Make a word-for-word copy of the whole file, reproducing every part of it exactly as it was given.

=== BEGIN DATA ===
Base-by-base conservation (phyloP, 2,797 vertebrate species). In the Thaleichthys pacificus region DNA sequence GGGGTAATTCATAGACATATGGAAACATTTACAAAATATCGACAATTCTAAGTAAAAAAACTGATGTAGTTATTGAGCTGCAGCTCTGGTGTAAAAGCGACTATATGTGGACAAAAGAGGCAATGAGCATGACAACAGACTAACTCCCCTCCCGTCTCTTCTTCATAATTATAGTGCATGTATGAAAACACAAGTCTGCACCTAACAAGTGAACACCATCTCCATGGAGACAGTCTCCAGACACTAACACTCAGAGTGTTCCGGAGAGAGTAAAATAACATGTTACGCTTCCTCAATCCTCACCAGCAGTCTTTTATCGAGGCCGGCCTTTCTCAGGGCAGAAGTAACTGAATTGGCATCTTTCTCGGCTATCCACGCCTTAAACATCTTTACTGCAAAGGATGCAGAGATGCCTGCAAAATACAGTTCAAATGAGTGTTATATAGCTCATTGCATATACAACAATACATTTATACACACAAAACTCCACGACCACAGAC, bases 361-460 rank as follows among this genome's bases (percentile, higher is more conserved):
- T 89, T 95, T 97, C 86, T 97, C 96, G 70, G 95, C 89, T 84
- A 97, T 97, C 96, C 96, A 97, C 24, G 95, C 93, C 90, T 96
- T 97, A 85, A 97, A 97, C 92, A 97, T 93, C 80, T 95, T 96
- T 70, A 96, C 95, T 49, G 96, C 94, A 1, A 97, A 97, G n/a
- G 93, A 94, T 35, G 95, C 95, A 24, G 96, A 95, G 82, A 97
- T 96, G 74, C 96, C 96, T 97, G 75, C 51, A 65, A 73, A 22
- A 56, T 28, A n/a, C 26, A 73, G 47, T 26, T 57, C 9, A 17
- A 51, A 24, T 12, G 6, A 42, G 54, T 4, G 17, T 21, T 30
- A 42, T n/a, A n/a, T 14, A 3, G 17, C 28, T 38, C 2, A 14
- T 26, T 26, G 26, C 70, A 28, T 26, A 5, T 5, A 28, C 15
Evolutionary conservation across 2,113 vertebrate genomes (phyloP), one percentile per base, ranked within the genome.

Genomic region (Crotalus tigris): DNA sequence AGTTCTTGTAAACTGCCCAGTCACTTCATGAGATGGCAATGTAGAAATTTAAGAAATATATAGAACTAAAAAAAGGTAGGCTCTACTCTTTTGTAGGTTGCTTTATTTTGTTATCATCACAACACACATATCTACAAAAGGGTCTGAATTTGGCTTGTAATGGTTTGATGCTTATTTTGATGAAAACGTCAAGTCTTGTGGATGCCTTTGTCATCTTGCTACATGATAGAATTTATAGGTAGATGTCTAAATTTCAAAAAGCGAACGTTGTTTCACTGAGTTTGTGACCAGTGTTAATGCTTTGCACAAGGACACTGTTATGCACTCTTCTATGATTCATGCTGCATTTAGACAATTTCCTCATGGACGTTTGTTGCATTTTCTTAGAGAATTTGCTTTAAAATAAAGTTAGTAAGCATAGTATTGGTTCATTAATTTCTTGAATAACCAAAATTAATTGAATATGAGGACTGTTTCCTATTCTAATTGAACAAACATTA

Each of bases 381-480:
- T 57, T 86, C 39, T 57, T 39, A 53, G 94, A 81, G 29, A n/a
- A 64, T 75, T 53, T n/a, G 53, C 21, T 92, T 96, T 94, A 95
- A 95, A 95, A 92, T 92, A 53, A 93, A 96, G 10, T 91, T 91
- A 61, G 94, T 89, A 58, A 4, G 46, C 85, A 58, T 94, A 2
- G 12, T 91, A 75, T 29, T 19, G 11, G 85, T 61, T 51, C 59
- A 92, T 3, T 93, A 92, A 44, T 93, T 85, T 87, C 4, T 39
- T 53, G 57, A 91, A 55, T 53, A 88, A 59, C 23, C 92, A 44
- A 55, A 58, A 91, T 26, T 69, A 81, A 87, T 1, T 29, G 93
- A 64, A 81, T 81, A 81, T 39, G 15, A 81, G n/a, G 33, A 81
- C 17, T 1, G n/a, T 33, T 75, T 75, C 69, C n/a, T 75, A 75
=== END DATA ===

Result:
Base-by-base conservation (phyloP, 2,797 vertebrate species). In the Thaleichthys pacificus region DNA sequence GGGGTAATTCATAGACATATGGAAACATTTACAAAATATCGACAATTCTAAGTAAAAAAACTGATGTAGTTATTGAGCTGCAGCTCTGGTGTAAAAGCGACTATATGTGGACAAAAGAGGCAATGAGCATGACAACAGACTAACTCCCCTCCCGTCTCTTCTTCATAATTATAGTGCATGTATGAAAACACAAGTCTGCACCTAACAAGTGAACACCATCTCCATGGAGACAGTCTCCAGACACTAACACTCAGAGTGTTCCGGAGAGAGTAAAATAACATGTTACGCTTCCTCAATCCTCACCAGCAGTCTTTTATCGAGGCCGGCCTTTCTCAGGGCAGAAGTAACTGAATTGGCATCTTTCTCGGCTATCCACGCCTTAAACATCTTTACTGCAAAGGATGCAGAGATGCCTGCAAAATACAGTTCAAATGAGTGTTATATAGCTCATTGCATATACAACAATACATTTATACACACAAAACTCCACGACCACAGAC, bases 361-460 rank as follows among this genome's bases (percentile, higher is more conserved):
- T 89, T 95, T 97, C 86, T 97, C 96, G 70, G 95, C 89, T 84
- A 97, T 97, C 96, C 96, A 97, C 24, G 95, C 93, C 90, T 96
- T 97, A 85, A 97, A 97, C 92, A 97, T 93, C 80, T 95, T 96
- T 70, A 96, C 95, T 49, G 96, C 94, A 1, A 97, A 97, G n/a
- G 93, A 94, T 35, G 95, C 95, A 24, G 96, A 95, G 82, A 97
- T 96, G 74, C 96, C 96, T 97, G 75, C 51, A 65, A 73, A 22
- A 56, T 28, A n/a, C 26, A 73, G 47, T 26, T 57, C 9, A 17
- A 51, A 24, T 12, G 6, A 42, G 54, T 4, G 17, T 21, T 30
- A 42, T n/a, A n/a, T 14, A 3, G 17, C 28, T 38, C 2, A 14
- T 26, T 26, G 26, C 70, A 28, T 26, A 5, T 5, A 28, C 15
Evolutionary conservation across 2,113 vertebrate genomes (phyloP), one percentile per base, ranked within the genome.

Genomic region (Crotalus tigris): DNA sequence AGTTCTTGTAAACTGCCCAGTCACTTCATGAGATGGCAATGTAGAAATTTAAGAAATATATAGAACTAAAAAAAGGTAGGCTCTACTCTTTTGTAGGTTGCTTTATTTTGTTATCATCACAACACACATATCTACAAAAGGGTCTGAATTTGGCTTGTAATGGTTTGATGCTTATTTTGATGAAAACGTCAAGTCTTGTGGATGCCTTTGTCATCTTGCTACATGATAGAATTTATAGGTAGATGTCTAAATTTCAAAAAGCGAACGTTGTTTCACTGAGTTTGTGACCAGTGTTAATGCTTTGCACAAGGACACTGTTATGCACTCTTCTATGATTCATGCTGCATTTAGACAATTTCCTCATGGACGTTTGTTGCATTTTCTTAGAGAATTTGCTTTAAAATAAAGTTAGTAAGCATAGTATTGGTTCATTAATTTCTTGAATAACCAAAATTAATTGAATATGAGGACTGTTTCCTATTCTAATTGAACAAACATTA

Each of bases 381-480:
- T 57, T 86, C 39, T 57, T 39, A 53, G 94, A 81, G 29, A n/a
- A 64, T 75, T 53, T n/a, G 53, C 21, T 92, T 96, T 94, A 95
- A 95, A 95, A 92, T 92, A 53, A 93, A 96, G 10, T 91, T 91
- A 61, G 94, T 89, A 58, A 4, G 46, C 85, A 58, T 94, A 2
- G 12, T 91, A 75, T 29, T 19, G 11, G 85, T 61, T 51, C 59
- A 92, T 3, T 93, A 92, A 44, T 93, T 85, T 87, C 4, T 39
- T 53, G 57, A 91, A 55, T 53, A 88, A 59, C 23, C 92, A 44
- A 55, A 58, A 91, T 26, T 69, A 81, A 87, T 1, T 29, G 93
- A 64, A 81, T 81, A 81, T 39, G 15, A 81, G n/a, G 33, A 81
- C 17, T 1, G n/a, T 33, T 75, T 75, C 69, C n/a, T 75, A 75